Questions from a miner who reads
by Anselm Jappe
Neoliberalism, as we know, is the epoch of privatization: privatization of hospitals and water supplies, knowledge and transport, the human genome and public space. Public powers are in retreat and corporations are invading, taking their place. In Italy, for instance, historical monuments can no longer be restored without a company sponsor covering the facade with a gigantic advertisement. Likewise, memory and perception are being privatized: the choice of how to speak about the past and the present of our world is increasingly left to private parties or — to be more blunt — to big companies. These companies are generally those whose work needs to be examined impartially by people who have no personal interest in defending them.
It is a kind of mental colonialism: those responsible for making the world the way it is also want to define what we think about their actions. If today the Church were to create a museum about the Inquisition, or if an association of sugarcane growers were to hold an exhibition on slavery, there would no doubt be a scandal. But when extraction companies in Brazil organize museums about mining, with public funds but in a private setting, is this not the same thing? Here, as elsewhere, the soft totalitarianism of the market has replaced open political totalitarianism. All modern totalitarian powers want to rewrite the past and have complete monopoly of perception: Stalinism and Maoism attempted to take this to extremes.
If this is true the world over, it is even more so in a country like Brazil. Here, public space has always been very limited. Not only in the sense that the state has been historically weak in comparison to the propertied classes (which is expressed today by the fact that, for instance, the tax rate for the rich and big businesses is very low, and there are huge fortunes that can afford any investment in the arts). However, public space is limited even in the primary sense that the street is generally abandoned to the poor and the “dangerous classes”; those who can avoid it never set foot there, going from one protected space to another by car.
The official discourse in this “emerging country” is an unbridled enthusiasm for a future supposed to be bright; people are supposed to forget the often shameful foundations of “economic development”. Of course, some important events — slavery, military dictatorship — are periodically evoked, but it is always stressed that this was in the past… But where does this leave the innumerable daily sufferings and injustices that may remain forever hidden?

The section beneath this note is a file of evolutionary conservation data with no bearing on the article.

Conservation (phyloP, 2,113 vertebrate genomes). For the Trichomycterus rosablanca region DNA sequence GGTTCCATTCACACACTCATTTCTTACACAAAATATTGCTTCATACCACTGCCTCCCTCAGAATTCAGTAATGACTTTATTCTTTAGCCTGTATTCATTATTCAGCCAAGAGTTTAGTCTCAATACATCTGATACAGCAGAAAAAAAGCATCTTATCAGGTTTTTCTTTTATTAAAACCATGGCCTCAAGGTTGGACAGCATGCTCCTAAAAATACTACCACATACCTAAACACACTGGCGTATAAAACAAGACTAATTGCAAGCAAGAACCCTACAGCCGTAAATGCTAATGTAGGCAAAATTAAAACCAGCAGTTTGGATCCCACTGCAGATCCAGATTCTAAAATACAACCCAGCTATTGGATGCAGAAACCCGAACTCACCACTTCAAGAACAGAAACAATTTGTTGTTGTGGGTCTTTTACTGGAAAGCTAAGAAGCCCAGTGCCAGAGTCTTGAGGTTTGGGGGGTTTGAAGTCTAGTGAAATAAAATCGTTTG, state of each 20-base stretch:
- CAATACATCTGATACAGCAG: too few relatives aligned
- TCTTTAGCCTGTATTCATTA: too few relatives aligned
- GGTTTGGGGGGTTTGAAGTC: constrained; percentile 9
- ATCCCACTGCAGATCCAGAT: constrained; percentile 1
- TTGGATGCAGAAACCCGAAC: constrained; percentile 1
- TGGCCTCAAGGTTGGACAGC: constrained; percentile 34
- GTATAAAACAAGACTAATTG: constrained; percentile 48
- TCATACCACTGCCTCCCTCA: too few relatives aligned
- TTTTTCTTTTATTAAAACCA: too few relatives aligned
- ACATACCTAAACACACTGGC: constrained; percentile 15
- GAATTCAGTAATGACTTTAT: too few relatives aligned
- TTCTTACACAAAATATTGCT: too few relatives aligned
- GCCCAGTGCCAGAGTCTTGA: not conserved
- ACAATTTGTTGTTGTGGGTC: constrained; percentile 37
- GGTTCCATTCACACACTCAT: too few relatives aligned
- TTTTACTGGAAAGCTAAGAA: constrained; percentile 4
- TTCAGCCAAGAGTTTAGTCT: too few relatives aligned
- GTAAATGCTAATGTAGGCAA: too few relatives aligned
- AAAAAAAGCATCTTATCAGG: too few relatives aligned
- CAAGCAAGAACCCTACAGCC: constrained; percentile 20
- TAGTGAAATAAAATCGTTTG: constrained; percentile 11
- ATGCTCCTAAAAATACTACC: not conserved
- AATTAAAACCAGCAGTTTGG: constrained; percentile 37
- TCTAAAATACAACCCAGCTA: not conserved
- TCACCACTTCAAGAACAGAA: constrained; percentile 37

This is what is particularly interesting about Mabe Bethônico’s project: it is not a museum specifically devoted to one subject or another, important as that would be, but to the principle of public discussion itself — a place where everything can be said. Here, ‘public’ does not mean ‘State’: the State also has things to hide and it should not have the monopoly of representation. Take for instance the Brazilian Federal State of Minas Gerais, where Bethônico’s project is taking place. We should remember the massacre of workers by police in Ipatinga in 1963 and the “concentration camp” of Barbacena’s psychiatric hospital, both kept in a distant past and never really accessed. Bethônico’s project creates a space for the emergence of another discourse, a counter-history. Similar to what the Bookmobile has been doing since the 1920s with books, Bethônico’s bus will bring the museum to those who do not otherwise go to museums of their own accord. In contrast to the shameless self-celebration of power, it provides not merely a different history, already written by supposedly independent journalists or alternative historians and scientists, but the possibility that the very voices of those who remain in the shadows — workers, indigenous people, women, the poor, and also nature — find ears ready to listen to and acknowledge their own history. ¶
Top . Museum of Public Concerns, by Mabe Bethônico, Belo Horizonte, Brazil.
Museum of public concerns . by Mabe Bethônico